Supporters of Iowa’s bottle deposit law say an overwhelming majority of Iowans think the law is good for the state, and regularly return bottles and cans. They released results of a poll conducted by Selzer & Company, suggesting 88-percent of people in the state think the law is good. It also found about three-quarters of respondents saying they regularly return cans and bottles to get their deposits back, or give the empties to someone else to redeem.
Iowa’s grocery industry is backing a bill in the legislature to repeal the 39-year-old deposit law, and replace it with a larger recycling and trash reduction program.
Troy Willard is among those who says the current law is working. He owns the Can Shed redemption center in Cedar Rapids, which he says handles about 100 million containers annually. He says many groups use the bottle law to raise money.
“We work with American Legions, schools different athletic groups, Habitat for Humanity,” Willard says. “Last year we raised more than $67,000 because of the bottle bill for those groups.”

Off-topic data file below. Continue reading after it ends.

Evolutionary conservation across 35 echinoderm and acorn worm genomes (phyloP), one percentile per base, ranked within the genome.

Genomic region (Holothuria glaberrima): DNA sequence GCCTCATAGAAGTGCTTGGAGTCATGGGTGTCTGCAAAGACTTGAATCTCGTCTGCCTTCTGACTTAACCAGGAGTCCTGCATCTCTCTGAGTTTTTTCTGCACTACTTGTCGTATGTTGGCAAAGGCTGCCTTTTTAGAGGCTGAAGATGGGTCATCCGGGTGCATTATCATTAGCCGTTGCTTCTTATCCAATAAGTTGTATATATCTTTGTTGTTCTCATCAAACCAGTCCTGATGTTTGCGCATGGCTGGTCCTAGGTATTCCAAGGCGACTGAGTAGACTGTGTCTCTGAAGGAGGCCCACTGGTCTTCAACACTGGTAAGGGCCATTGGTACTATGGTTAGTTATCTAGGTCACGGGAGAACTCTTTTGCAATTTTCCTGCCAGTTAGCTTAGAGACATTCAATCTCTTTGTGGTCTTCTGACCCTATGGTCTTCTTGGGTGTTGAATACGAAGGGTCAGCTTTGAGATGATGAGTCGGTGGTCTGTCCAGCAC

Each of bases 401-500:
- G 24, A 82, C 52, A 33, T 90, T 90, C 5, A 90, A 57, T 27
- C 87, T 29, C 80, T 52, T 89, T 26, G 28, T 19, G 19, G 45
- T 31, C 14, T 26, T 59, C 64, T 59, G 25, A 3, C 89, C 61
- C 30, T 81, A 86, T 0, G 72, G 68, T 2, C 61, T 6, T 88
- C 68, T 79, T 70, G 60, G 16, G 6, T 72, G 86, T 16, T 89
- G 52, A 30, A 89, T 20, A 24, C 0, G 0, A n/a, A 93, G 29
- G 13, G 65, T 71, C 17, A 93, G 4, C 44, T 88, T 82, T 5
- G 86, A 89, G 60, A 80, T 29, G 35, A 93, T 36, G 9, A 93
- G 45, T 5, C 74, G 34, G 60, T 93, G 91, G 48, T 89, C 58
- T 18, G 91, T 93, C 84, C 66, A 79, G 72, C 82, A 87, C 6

Mick Barry, president of Mid America Recycling in Des Moines, says any plan to repeal the deposit law and make cans and bottles a larger part of the state’s recycling stream would come with a hefty price tag for adding processing equipment, and the extra work involved in separating cans and bottles from paper and plastic recyclables. He estimates it would come to about $10 million at his facility.
“The citizens of the state will incur increased costs for their recycling at home,” he says. “That’s common sense logic. The facilities are built around the system we have had since 1978 where the majority of containers are removed.”
Iowa’s grocery industry says the current law puts too much of a burden on its members who have to handle returned bottles. The Des Moines Register recently quoted Brad Epperly, a lobbyist for the Iowa Grocery Industry Association, as saying the law’s supporters just want to keep the status quo.
"And what the status quo is, it brings garbage into our grocery stores,” the Register quoted him as saying. “And you know what, grocers have made investments too, folks — in machines, in people, in square footage that they can’t use to generate revenue."
A proposal to repeal the deposit law last week passed a House committee.